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When It Comes To Cyberthreat Intelligence, Sharing Is Caring

This blog was originally posted at Dark Reading on March 31.

Shared cyberthreat intelligence will soon be a critical component of security operations, enabling organizations to better protect their digital assets and respond more quickly to emerging threats.

On March 17, the US Department of Homeland Security announced the deployment of the Automated Indicator Sharing (AIS) system, which allows the exchange of cyberthreat intelligence among private and public organizations. Increasing the breadth and speed of information sharing will reduce the number of security compromises, enabling all types of organizations to better defend themselves against emerging threats.
There is almost unanimous agreement among security professionals that cyberthreat information is valuable to their organizations. However, as we dig deeper into the attitudes and implementation barriers to sharing that information, we find myths and significant reticence.

First, let’s define cyberthreat intelligence and dispel a significant myth. Cyberthreat intelligence comprises details and metadata about suspicious and malicious activity, including attack vectors, weaknesses that are being exploited, and mitigation or containment actions. It does not contain any personally identifiable information, even when sharing a file’s reputation.

Next, let’s look at which threat and reputation data people are willing—and unwilling—to share. Intel Security recently surveyed almost 500 security professionals globally and found that about three-quarters of those involved with and knowledgeable about cyberthreat intelligence sharing are willing to pass on information about the behavior of observed malware. Malware details have been shared for a long time, typically with an incumbent vendor or nonaligned security organization. What is surprising is that this figure is not closer to 100%.

Around half of the security professionals surveyed are also willing to share reputation info on URLs, external IP addresses, and security certificates. This increased reluctance to share is typically attributed to company policy or industry regulations and often comes from concerns about legal repercussions from the entities that are identified as being potentially malicious.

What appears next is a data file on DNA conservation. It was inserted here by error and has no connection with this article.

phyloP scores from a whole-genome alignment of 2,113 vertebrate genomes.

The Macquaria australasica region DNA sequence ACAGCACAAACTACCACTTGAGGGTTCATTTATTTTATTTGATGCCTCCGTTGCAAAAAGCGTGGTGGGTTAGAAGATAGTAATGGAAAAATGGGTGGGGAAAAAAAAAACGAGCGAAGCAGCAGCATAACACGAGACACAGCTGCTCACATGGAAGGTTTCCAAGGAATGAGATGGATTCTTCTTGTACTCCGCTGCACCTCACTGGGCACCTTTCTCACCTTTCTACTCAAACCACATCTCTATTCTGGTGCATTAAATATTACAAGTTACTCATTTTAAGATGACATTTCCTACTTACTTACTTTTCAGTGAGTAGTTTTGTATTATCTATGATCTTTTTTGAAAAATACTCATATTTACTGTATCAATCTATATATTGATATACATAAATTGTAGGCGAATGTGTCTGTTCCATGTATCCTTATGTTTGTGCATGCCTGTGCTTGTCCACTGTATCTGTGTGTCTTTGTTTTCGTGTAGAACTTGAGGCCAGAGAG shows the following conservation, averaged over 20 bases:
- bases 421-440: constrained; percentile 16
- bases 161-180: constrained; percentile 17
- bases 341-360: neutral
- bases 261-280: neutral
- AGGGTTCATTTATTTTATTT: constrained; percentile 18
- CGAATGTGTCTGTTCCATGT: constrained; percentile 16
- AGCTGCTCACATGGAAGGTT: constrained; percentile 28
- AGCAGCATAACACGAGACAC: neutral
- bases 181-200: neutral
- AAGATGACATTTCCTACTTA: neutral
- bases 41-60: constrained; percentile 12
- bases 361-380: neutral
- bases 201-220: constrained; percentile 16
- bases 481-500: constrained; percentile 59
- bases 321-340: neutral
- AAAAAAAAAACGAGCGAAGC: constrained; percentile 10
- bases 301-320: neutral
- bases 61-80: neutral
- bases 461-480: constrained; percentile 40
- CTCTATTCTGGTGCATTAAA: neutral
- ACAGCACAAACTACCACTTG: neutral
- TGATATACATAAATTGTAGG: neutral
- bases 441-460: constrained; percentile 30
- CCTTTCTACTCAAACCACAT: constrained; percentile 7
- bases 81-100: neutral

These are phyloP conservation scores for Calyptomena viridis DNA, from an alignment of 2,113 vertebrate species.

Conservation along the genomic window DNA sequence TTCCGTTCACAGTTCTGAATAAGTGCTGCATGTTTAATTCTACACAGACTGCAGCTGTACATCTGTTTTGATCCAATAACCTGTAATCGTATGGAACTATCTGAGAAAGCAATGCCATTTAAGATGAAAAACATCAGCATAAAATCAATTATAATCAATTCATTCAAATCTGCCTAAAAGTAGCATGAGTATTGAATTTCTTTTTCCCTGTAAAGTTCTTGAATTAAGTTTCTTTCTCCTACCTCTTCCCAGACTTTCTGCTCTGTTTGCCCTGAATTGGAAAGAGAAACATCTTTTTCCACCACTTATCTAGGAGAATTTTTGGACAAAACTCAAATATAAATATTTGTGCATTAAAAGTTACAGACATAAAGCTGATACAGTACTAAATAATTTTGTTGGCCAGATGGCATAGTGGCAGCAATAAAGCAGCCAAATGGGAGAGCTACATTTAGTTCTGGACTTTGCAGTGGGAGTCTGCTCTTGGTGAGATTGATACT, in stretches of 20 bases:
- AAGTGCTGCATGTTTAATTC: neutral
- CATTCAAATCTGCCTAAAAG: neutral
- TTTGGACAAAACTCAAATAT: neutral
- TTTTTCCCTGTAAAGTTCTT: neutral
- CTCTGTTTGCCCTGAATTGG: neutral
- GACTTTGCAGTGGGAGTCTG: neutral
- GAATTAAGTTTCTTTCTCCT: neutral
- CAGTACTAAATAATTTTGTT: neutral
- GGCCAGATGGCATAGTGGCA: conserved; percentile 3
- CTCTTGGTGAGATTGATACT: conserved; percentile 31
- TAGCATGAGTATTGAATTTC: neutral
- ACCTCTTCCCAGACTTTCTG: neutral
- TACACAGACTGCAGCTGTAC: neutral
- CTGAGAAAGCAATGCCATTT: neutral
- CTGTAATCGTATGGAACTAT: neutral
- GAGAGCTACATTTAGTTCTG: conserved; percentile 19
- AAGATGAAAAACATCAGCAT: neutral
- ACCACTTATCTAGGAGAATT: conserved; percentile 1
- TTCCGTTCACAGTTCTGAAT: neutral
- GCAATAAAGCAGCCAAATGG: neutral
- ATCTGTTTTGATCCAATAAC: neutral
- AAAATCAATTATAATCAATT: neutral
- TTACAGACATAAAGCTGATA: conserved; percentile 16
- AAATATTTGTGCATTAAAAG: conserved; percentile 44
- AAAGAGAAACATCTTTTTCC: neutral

Finally, only about one-third are willing to share file reputations, probably due to concerns about accidentally releasing some sensitive or confidential information in the file. Yet cyberthreat intelligence-sharing systems calculate a unique one-way hash to represent the file that is being convicted —this is the only data that leaves the corporate system—and the file cannot be recreated in any way using this value.

Sharing More Valuable Than Secrecy

Increasing support for cyberthreat-intelligence technical standards will help people understand exactly what is and is not included in a threat record and will broaden industry implementations. Although some organizations believe they stand a better chance of identifying and catching bad guys by themselves if they keep the attack details private, more and more realize that the changing nature of attacks makes sharing more valuable than secrecy. Standardization will also make it easier to combine and correlate multiple discrete observations into a larger and more accurate picture of a particular threat.

Catching modern, adaptive attacks is difficult for traditional endpoint and firewall defenses working in isolation because the attacks often mutate every few hours or days, faster than signature updates and scanning tools can keep up. The trend toward targeted attacks is also increasing interest in industry-specific cyberthreat intelligence. Although there are still barriers to overcome before cyberthreat intelligence sharing is widespread, those barriers are falling as successes are publicized and regulations are enacted to provide liability protection. Within a couple of years, shared cyberthreat intelligence will be a critical component of security operations, enabling organizations to better protect their digital assets and respond more quickly to emerging threats.